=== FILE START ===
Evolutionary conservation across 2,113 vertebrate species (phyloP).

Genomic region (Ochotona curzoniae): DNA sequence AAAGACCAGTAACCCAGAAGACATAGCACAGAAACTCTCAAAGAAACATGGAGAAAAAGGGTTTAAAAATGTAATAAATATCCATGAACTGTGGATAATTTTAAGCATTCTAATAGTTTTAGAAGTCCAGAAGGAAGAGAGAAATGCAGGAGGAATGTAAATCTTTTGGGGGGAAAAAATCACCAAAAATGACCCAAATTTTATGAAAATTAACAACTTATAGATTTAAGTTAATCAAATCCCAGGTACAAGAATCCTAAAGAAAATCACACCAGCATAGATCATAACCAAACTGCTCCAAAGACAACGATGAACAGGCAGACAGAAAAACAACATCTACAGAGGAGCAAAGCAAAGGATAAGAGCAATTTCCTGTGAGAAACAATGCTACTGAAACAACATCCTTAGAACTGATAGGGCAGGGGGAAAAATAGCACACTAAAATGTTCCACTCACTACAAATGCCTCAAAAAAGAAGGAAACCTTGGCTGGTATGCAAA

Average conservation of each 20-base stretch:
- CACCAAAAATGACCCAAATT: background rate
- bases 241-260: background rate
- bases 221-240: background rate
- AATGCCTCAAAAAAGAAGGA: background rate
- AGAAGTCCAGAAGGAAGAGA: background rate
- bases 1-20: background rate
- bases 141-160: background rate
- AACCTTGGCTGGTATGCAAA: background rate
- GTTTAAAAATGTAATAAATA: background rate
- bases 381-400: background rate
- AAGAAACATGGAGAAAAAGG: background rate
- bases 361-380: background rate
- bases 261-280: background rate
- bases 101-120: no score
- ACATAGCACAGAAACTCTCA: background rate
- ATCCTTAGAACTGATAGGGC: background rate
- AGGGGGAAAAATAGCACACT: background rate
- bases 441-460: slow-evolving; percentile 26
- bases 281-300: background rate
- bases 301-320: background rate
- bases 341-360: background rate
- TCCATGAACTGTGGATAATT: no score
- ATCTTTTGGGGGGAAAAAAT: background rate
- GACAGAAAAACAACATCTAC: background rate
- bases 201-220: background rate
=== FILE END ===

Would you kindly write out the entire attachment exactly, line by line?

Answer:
Evolutionary conservation across 2,113 vertebrate species (phyloP).

Genomic region (Ochotona curzoniae): DNA sequence AAAGACCAGTAACCCAGAAGACATAGCACAGAAACTCTCAAAGAAACATGGAGAAAAAGGGTTTAAAAATGTAATAAATATCCATGAACTGTGGATAATTTTAAGCATTCTAATAGTTTTAGAAGTCCAGAAGGAAGAGAGAAATGCAGGAGGAATGTAAATCTTTTGGGGGGAAAAAATCACCAAAAATGACCCAAATTTTATGAAAATTAACAACTTATAGATTTAAGTTAATCAAATCCCAGGTACAAGAATCCTAAAGAAAATCACACCAGCATAGATCATAACCAAACTGCTCCAAAGACAACGATGAACAGGCAGACAGAAAAACAACATCTACAGAGGAGCAAAGCAAAGGATAAGAGCAATTTCCTGTGAGAAACAATGCTACTGAAACAACATCCTTAGAACTGATAGGGCAGGGGGAAAAATAGCACACTAAAATGTTCCACTCACTACAAATGCCTCAAAAAAGAAGGAAACCTTGGCTGGTATGCAAA

Average conservation of each 20-base stretch:
- CACCAAAAATGACCCAAATT: background rate
- bases 241-260: background rate
- bases 221-240: background rate
- AATGCCTCAAAAAAGAAGGA: background rate
- AGAAGTCCAGAAGGAAGAGA: background rate
- bases 1-20: background rate
- bases 141-160: background rate
- AACCTTGGCTGGTATGCAAA: background rate
- GTTTAAAAATGTAATAAATA: background rate
- bases 381-400: background rate
- AAGAAACATGGAGAAAAAGG: background rate
- bases 361-380: background rate
- bases 261-280: background rate
- bases 101-120: no score
- ACATAGCACAGAAACTCTCA: background rate
- ATCCTTAGAACTGATAGGGC: background rate
- AGGGGGAAAAATAGCACACT: background rate
- bases 441-460: slow-evolving; percentile 26
- bases 281-300: background rate
- bases 301-320: background rate
- bases 341-360: background rate
- TCCATGAACTGTGGATAATT: no score
- ATCTTTTGGGGGGAAAAAAT: background rate
- GACAGAAAAACAACATCTAC: background rate
- bases 201-220: background rate